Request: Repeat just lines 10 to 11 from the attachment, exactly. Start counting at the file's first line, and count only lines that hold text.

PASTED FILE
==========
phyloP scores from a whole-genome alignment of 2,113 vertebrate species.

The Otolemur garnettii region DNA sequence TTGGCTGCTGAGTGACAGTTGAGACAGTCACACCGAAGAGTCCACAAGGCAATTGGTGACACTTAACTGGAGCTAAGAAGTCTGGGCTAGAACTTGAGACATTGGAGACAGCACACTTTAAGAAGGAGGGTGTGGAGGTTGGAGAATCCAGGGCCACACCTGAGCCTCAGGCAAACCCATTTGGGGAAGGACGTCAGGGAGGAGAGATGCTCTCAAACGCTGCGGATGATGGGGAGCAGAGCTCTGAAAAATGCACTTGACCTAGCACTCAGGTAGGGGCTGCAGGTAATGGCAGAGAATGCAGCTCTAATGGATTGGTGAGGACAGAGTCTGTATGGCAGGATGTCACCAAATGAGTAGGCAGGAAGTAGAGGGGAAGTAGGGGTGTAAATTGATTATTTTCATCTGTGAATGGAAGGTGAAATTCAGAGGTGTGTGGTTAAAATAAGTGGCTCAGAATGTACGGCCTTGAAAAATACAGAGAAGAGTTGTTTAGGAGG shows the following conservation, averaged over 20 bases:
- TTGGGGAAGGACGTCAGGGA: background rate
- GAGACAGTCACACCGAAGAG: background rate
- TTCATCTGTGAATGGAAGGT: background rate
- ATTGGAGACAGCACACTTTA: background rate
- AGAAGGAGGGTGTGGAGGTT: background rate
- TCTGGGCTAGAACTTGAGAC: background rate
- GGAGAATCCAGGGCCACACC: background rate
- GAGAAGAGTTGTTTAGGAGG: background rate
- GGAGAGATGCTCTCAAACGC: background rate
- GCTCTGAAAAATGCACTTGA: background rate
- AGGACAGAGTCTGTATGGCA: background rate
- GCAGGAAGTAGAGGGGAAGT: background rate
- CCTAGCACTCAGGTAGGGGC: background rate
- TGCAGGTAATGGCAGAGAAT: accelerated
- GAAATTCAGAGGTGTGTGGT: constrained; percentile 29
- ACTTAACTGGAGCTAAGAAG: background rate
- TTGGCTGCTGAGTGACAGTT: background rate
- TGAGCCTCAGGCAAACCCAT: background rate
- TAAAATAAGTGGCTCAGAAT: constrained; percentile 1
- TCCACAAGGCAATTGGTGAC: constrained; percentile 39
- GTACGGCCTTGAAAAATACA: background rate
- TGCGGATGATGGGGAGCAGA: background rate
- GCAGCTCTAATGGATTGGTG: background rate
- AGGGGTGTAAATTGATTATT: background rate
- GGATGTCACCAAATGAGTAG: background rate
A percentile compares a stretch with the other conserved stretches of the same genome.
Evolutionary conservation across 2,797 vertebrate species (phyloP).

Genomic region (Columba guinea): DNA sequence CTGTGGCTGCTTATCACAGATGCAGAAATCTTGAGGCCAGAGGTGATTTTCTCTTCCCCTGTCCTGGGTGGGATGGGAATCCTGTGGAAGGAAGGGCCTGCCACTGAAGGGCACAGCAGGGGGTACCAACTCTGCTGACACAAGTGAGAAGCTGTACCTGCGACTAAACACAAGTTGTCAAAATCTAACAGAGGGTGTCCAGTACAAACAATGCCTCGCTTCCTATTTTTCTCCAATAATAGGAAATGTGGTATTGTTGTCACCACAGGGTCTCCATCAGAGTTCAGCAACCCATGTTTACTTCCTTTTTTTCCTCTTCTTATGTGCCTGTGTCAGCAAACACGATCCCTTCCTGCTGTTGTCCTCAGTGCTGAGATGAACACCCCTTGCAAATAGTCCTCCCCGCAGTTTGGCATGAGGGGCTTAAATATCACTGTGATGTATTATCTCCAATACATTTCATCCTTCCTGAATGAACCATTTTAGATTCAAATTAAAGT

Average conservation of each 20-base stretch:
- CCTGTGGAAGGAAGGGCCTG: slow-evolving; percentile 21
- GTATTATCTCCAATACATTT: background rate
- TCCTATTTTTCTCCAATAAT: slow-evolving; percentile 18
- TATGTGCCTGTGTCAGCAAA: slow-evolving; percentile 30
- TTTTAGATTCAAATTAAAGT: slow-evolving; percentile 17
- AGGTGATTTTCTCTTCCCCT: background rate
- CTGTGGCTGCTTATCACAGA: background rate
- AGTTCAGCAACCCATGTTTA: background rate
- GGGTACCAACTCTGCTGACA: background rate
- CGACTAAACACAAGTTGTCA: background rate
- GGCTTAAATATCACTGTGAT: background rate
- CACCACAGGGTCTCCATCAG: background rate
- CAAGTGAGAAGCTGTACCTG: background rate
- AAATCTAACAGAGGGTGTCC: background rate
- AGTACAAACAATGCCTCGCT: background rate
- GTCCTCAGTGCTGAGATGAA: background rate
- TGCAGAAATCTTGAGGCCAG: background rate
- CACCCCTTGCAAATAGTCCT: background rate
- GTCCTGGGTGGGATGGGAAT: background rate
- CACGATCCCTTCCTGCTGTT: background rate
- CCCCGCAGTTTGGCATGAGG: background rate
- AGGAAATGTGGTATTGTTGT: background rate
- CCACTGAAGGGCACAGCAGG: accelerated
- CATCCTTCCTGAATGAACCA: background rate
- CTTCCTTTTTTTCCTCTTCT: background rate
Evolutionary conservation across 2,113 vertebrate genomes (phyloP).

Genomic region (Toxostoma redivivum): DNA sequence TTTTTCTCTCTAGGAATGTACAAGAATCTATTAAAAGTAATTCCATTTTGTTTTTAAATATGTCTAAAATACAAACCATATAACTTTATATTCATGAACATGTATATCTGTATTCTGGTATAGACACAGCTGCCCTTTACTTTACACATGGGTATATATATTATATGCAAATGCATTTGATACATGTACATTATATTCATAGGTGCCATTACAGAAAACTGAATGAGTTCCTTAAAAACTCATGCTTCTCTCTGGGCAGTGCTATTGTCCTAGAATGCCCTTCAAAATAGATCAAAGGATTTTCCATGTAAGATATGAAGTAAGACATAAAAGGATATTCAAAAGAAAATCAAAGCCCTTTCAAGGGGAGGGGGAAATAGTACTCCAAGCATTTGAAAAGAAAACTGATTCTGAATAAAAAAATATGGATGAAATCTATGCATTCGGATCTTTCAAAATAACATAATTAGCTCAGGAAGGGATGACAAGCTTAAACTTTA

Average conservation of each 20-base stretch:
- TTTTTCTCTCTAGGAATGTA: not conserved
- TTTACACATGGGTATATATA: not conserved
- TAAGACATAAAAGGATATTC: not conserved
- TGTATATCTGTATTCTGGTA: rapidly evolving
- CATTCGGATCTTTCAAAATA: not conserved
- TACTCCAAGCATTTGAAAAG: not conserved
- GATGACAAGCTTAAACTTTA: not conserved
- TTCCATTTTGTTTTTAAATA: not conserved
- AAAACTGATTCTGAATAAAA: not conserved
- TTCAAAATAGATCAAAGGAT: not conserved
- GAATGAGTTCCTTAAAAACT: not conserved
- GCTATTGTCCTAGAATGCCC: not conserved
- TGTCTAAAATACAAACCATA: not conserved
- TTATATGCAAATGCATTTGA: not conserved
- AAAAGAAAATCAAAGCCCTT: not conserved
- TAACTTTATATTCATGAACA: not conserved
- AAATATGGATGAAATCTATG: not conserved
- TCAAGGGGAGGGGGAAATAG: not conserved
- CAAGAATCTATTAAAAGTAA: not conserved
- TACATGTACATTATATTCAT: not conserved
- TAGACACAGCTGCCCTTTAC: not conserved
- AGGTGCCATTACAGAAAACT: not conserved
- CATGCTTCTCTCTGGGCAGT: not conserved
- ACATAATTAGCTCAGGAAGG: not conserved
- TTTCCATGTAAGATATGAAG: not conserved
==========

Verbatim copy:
- GAGAAGAGTTGTTTAGGAGG: background rate
- GGAGAGATGCTCTCAAACGC: background rate